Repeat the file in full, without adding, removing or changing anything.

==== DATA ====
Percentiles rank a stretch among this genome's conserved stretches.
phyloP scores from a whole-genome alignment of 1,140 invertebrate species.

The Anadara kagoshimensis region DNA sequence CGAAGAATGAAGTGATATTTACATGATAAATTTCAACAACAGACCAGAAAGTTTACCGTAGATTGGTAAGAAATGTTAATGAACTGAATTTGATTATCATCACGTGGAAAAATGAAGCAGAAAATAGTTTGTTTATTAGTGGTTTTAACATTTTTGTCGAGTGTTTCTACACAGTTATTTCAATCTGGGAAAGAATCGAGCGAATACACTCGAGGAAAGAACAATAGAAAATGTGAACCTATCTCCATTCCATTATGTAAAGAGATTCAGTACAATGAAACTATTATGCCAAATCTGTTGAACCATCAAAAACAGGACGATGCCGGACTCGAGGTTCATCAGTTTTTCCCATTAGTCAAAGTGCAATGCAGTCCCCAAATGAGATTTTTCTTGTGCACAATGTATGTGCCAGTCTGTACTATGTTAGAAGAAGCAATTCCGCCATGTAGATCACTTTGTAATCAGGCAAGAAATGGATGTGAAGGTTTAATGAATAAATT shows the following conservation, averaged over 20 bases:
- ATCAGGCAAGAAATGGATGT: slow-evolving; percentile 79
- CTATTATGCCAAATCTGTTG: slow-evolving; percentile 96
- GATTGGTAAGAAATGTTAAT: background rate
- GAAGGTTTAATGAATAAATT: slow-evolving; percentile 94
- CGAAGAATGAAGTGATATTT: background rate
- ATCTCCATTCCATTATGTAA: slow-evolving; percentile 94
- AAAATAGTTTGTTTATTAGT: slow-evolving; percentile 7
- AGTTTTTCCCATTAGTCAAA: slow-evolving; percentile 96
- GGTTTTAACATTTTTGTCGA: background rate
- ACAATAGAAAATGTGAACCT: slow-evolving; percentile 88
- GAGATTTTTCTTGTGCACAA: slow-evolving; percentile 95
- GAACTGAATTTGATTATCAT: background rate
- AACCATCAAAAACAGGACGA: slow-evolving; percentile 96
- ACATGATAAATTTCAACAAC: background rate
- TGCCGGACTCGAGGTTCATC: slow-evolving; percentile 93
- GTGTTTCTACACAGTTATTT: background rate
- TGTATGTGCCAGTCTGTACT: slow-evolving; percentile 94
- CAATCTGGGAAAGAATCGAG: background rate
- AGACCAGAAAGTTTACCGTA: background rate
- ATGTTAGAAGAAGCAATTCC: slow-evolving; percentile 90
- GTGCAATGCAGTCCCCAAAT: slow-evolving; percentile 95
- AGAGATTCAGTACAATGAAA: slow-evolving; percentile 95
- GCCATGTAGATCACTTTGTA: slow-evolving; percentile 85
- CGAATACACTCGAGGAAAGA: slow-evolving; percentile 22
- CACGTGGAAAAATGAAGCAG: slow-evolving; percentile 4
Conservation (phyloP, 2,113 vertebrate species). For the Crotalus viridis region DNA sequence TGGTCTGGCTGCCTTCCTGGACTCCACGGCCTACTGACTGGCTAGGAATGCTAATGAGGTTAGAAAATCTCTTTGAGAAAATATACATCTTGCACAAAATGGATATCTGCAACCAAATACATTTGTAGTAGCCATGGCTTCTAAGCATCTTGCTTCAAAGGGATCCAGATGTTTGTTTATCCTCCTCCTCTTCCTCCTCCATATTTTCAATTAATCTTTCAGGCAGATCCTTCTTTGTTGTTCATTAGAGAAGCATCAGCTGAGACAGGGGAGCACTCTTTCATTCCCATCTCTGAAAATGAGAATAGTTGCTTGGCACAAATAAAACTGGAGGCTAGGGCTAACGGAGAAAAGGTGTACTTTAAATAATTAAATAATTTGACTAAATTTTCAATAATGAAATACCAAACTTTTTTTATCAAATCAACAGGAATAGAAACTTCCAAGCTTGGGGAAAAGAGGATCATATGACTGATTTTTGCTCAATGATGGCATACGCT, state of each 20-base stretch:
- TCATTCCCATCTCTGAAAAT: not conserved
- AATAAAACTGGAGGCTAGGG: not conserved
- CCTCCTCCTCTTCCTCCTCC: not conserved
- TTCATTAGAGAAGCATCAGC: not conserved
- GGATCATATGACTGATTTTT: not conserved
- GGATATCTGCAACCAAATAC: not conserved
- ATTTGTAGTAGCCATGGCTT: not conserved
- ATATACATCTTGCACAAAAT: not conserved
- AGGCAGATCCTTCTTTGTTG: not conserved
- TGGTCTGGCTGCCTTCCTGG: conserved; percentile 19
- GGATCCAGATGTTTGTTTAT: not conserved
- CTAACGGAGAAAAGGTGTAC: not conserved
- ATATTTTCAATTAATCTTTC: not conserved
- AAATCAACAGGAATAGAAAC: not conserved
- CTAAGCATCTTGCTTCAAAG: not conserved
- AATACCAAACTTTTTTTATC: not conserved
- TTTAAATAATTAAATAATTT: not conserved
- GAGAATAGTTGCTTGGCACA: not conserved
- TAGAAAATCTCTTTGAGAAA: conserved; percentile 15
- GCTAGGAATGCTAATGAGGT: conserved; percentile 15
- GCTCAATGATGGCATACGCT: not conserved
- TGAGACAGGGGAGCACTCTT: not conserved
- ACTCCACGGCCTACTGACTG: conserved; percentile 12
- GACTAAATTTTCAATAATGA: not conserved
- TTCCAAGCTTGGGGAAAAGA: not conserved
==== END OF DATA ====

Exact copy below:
Percentiles rank a stretch among this genome's conserved stretches.
phyloP scores from a whole-genome alignment of 1,140 invertebrate species.

The Anadara kagoshimensis region DNA sequence CGAAGAATGAAGTGATATTTACATGATAAATTTCAACAACAGACCAGAAAGTTTACCGTAGATTGGTAAGAAATGTTAATGAACTGAATTTGATTATCATCACGTGGAAAAATGAAGCAGAAAATAGTTTGTTTATTAGTGGTTTTAACATTTTTGTCGAGTGTTTCTACACAGTTATTTCAATCTGGGAAAGAATCGAGCGAATACACTCGAGGAAAGAACAATAGAAAATGTGAACCTATCTCCATTCCATTATGTAAAGAGATTCAGTACAATGAAACTATTATGCCAAATCTGTTGAACCATCAAAAACAGGACGATGCCGGACTCGAGGTTCATCAGTTTTTCCCATTAGTCAAAGTGCAATGCAGTCCCCAAATGAGATTTTTCTTGTGCACAATGTATGTGCCAGTCTGTACTATGTTAGAAGAAGCAATTCCGCCATGTAGATCACTTTGTAATCAGGCAAGAAATGGATGTGAAGGTTTAATGAATAAATT shows the following conservation, averaged over 20 bases:
- ATCAGGCAAGAAATGGATGT: slow-evolving; percentile 79
- CTATTATGCCAAATCTGTTG: slow-evolving; percentile 96
- GATTGGTAAGAAATGTTAAT: background rate
- GAAGGTTTAATGAATAAATT: slow-evolving; percentile 94
- CGAAGAATGAAGTGATATTT: background rate
- ATCTCCATTCCATTATGTAA: slow-evolving; percentile 94
- AAAATAGTTTGTTTATTAGT: slow-evolving; percentile 7
- AGTTTTTCCCATTAGTCAAA: slow-evolving; percentile 96
- GGTTTTAACATTTTTGTCGA: background rate
- ACAATAGAAAATGTGAACCT: slow-evolving; percentile 88
- GAGATTTTTCTTGTGCACAA: slow-evolving; percentile 95
- GAACTGAATTTGATTATCAT: background rate
- AACCATCAAAAACAGGACGA: slow-evolving; percentile 96
- ACATGATAAATTTCAACAAC: background rate
- TGCCGGACTCGAGGTTCATC: slow-evolving; percentile 93
- GTGTTTCTACACAGTTATTT: background rate
- TGTATGTGCCAGTCTGTACT: slow-evolving; percentile 94
- CAATCTGGGAAAGAATCGAG: background rate
- AGACCAGAAAGTTTACCGTA: background rate
- ATGTTAGAAGAAGCAATTCC: slow-evolving; percentile 90
- GTGCAATGCAGTCCCCAAAT: slow-evolving; percentile 95
- AGAGATTCAGTACAATGAAA: slow-evolving; percentile 95
- GCCATGTAGATCACTTTGTA: slow-evolving; percentile 85
- CGAATACACTCGAGGAAAGA: slow-evolving; percentile 22
- CACGTGGAAAAATGAAGCAG: slow-evolving; percentile 4
Conservation (phyloP, 2,113 vertebrate species). For the Crotalus viridis region DNA sequence TGGTCTGGCTGCCTTCCTGGACTCCACGGCCTACTGACTGGCTAGGAATGCTAATGAGGTTAGAAAATCTCTTTGAGAAAATATACATCTTGCACAAAATGGATATCTGCAACCAAATACATTTGTAGTAGCCATGGCTTCTAAGCATCTTGCTTCAAAGGGATCCAGATGTTTGTTTATCCTCCTCCTCTTCCTCCTCCATATTTTCAATTAATCTTTCAGGCAGATCCTTCTTTGTTGTTCATTAGAGAAGCATCAGCTGAGACAGGGGAGCACTCTTTCATTCCCATCTCTGAAAATGAGAATAGTTGCTTGGCACAAATAAAACTGGAGGCTAGGGCTAACGGAGAAAAGGTGTACTTTAAATAATTAAATAATTTGACTAAATTTTCAATAATGAAATACCAAACTTTTTTTATCAAATCAACAGGAATAGAAACTTCCAAGCTTGGGGAAAAGAGGATCATATGACTGATTTTTGCTCAATGATGGCATACGCT, state of each 20-base stretch:
- TCATTCCCATCTCTGAAAAT: not conserved
- AATAAAACTGGAGGCTAGGG: not conserved
- CCTCCTCCTCTTCCTCCTCC: not conserved
- TTCATTAGAGAAGCATCAGC: not conserved
- GGATCATATGACTGATTTTT: not conserved
- GGATATCTGCAACCAAATAC: not conserved
- ATTTGTAGTAGCCATGGCTT: not conserved
- ATATACATCTTGCACAAAAT: not conserved
- AGGCAGATCCTTCTTTGTTG: not conserved
- TGGTCTGGCTGCCTTCCTGG: conserved; percentile 19
- GGATCCAGATGTTTGTTTAT: not conserved
- CTAACGGAGAAAAGGTGTAC: not conserved
- ATATTTTCAATTAATCTTTC: not conserved
- AAATCAACAGGAATAGAAAC: not conserved
- CTAAGCATCTTGCTTCAAAG: not conserved
- AATACCAAACTTTTTTTATC: not conserved
- TTTAAATAATTAAATAATTT: not conserved
- GAGAATAGTTGCTTGGCACA: not conserved
- TAGAAAATCTCTTTGAGAAA: conserved; percentile 15
- GCTAGGAATGCTAATGAGGT: conserved; percentile 15
- GCTCAATGATGGCATACGCT: not conserved
- TGAGACAGGGGAGCACTCTT: not conserved
- ACTCCACGGCCTACTGACTG: conserved; percentile 12
- GACTAAATTTTCAATAATGA: not conserved
- TTCCAAGCTTGGGGAAAAGA: not conserved